Verne is often characterised as a futurist or science fiction author but there is not a glimmer of science fiction in this, his most popular work (at least in English).[3] Rather than any futurism, it remains a memorable portrait of the British Empire "on which the sun never sets" shortly before its peak, drawn by an outsider.[3] It is interesting to note that, as of 2006, there has never been a critical edition. This is in part due to the poor translations available, the stereotype of "science fiction" or "boys' literature". However, Verne's works were being looked at more seriously in the late 20th and early 21st centuries, with new translations and scholarship appearing. It is also interesting to note that the book is a source of common notable English and extended British attitudes in quotes such as, "Phileas Fogg and Sir Francis Cromarty ... endured the discomfort with true British phlegm, talking little, and scarcely able to catch a glimpse of each other" as in chapter 12 when the group is being jostled around on the elephant ride across the jungle. In chapter 25, when Fogg is insulted in San Francisco, Detective Fix acknowledges that "It was clear that Mr. Fogg was one of those Englishmen who, while they do not tolerate dueling at home, fight abroad when their honor is attacked."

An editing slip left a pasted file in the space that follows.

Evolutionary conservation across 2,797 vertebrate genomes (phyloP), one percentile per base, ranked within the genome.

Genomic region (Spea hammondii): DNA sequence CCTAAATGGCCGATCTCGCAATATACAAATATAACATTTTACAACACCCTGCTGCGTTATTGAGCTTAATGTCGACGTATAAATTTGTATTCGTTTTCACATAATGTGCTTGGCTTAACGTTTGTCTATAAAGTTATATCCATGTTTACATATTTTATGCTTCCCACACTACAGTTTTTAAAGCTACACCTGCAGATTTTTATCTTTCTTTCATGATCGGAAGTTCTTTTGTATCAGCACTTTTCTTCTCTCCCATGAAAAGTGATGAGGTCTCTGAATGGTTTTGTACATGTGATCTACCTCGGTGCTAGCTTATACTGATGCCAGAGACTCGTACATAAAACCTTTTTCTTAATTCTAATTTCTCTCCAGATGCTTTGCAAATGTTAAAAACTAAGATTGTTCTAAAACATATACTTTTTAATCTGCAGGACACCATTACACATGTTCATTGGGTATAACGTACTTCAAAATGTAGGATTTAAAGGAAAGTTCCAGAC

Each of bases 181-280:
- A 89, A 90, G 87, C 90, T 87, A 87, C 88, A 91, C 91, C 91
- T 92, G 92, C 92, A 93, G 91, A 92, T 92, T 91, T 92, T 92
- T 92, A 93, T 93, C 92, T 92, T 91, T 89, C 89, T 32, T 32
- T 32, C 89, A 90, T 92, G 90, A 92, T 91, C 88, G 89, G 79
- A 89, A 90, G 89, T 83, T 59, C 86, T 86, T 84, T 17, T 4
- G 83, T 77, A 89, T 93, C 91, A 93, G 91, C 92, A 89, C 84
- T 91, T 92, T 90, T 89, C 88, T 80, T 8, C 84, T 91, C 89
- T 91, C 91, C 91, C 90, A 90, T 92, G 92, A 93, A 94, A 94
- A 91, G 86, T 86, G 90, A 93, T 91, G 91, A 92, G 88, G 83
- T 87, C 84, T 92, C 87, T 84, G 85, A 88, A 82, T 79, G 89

The closing date of the novel, 21 December 1872, was the same date as the serial publication.[3] As it was being published serially for the first time, some readers believed that the journey was actually taking place — bets were placed, and some railway companies and ship liner companies lobbied Verne to appear in the book.[3] It is unknown if Verne submitted to their requests, but the descriptions of some rail and shipping lines leave some suspicion he was influenced.[3]

Although a journey by balloon has become one of the images most strongly associated with the story, this iconic symbol was never deployed by Verne – the idea is briefly brought up in chapter 32, but dismissed, it "would have been highly risky and, in any case, impossible." However the popular 1956 movie adaptation Around the World in Eighty Days floated the balloon idea, and it has now become a part of the mythology of the story, even appearing on book covers. This plot element is reminiscent of Verne's earlier Five Weeks in a Balloon which first made him a well-known author.

Following Towle and d'Anver's 1873 English translation, many people have tried to follow in the footsteps of Fogg's fictional circumnavigation, often within self-imposed constraints:

Origins[edit]

The idea of a trip around the world within a set period had clear external origins and was popular before Verne published his book in 1872. Even the title Around the World in Eighty Days is not original. About six sources[3] have been suggested as the origins of the story, as follows: